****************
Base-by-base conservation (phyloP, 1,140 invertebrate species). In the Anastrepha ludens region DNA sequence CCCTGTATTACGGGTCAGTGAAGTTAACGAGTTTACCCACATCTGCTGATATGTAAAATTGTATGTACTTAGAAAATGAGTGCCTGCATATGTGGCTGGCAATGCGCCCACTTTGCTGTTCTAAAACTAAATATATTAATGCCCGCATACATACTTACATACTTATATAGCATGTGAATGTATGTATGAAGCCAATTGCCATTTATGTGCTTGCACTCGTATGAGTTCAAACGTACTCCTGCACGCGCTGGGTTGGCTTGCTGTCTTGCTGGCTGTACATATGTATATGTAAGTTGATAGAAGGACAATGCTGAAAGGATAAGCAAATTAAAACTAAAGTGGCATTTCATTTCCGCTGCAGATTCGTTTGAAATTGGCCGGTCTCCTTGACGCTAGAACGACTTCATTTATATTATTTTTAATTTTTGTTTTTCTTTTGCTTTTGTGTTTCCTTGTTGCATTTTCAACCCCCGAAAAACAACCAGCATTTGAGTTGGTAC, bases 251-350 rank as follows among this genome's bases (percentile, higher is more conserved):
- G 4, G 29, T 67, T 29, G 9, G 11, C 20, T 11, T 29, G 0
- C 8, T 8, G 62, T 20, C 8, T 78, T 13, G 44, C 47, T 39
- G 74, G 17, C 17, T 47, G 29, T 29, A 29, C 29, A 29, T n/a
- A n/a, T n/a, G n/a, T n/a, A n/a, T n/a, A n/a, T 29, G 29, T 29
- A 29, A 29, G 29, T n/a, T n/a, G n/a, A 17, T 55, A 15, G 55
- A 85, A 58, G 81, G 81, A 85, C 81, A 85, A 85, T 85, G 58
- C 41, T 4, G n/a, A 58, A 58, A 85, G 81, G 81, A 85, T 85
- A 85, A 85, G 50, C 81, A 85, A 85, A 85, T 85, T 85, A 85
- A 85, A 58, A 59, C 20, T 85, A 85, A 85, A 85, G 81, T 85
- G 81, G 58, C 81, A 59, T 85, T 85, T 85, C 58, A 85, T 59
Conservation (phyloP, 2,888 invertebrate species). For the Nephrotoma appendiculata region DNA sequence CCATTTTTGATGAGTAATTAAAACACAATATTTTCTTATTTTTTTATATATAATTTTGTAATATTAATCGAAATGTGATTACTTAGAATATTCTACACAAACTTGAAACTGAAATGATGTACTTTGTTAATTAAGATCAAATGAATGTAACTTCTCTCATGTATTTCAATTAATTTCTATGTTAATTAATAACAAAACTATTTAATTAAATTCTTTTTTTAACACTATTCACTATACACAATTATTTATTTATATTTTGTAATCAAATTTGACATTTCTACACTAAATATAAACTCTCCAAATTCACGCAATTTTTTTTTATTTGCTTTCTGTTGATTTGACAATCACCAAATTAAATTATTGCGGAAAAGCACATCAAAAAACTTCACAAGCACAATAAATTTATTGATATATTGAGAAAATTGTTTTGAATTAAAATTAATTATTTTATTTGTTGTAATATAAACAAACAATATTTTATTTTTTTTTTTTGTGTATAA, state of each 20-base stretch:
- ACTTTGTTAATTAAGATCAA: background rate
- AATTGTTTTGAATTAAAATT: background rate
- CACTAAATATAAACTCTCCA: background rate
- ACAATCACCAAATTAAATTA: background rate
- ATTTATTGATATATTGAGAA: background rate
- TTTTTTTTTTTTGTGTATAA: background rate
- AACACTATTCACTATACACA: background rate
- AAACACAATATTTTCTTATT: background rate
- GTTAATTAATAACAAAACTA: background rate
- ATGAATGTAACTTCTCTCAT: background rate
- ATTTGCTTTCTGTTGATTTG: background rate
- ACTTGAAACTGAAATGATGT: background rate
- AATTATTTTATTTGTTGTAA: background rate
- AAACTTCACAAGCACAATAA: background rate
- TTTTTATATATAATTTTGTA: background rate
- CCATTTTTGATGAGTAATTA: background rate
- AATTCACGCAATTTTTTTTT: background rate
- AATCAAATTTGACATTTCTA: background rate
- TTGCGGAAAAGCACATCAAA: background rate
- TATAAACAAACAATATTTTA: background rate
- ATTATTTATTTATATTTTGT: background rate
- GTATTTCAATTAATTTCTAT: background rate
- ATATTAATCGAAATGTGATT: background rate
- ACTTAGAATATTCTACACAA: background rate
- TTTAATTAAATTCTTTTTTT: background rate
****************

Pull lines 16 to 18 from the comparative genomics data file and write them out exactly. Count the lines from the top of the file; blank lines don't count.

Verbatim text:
- ACAATCACCAAATTAAATTA: background rate
- ATTTATTGATATATTGAGAA: background rate
- TTTTTTTTTTTTGTGTATAA: background rate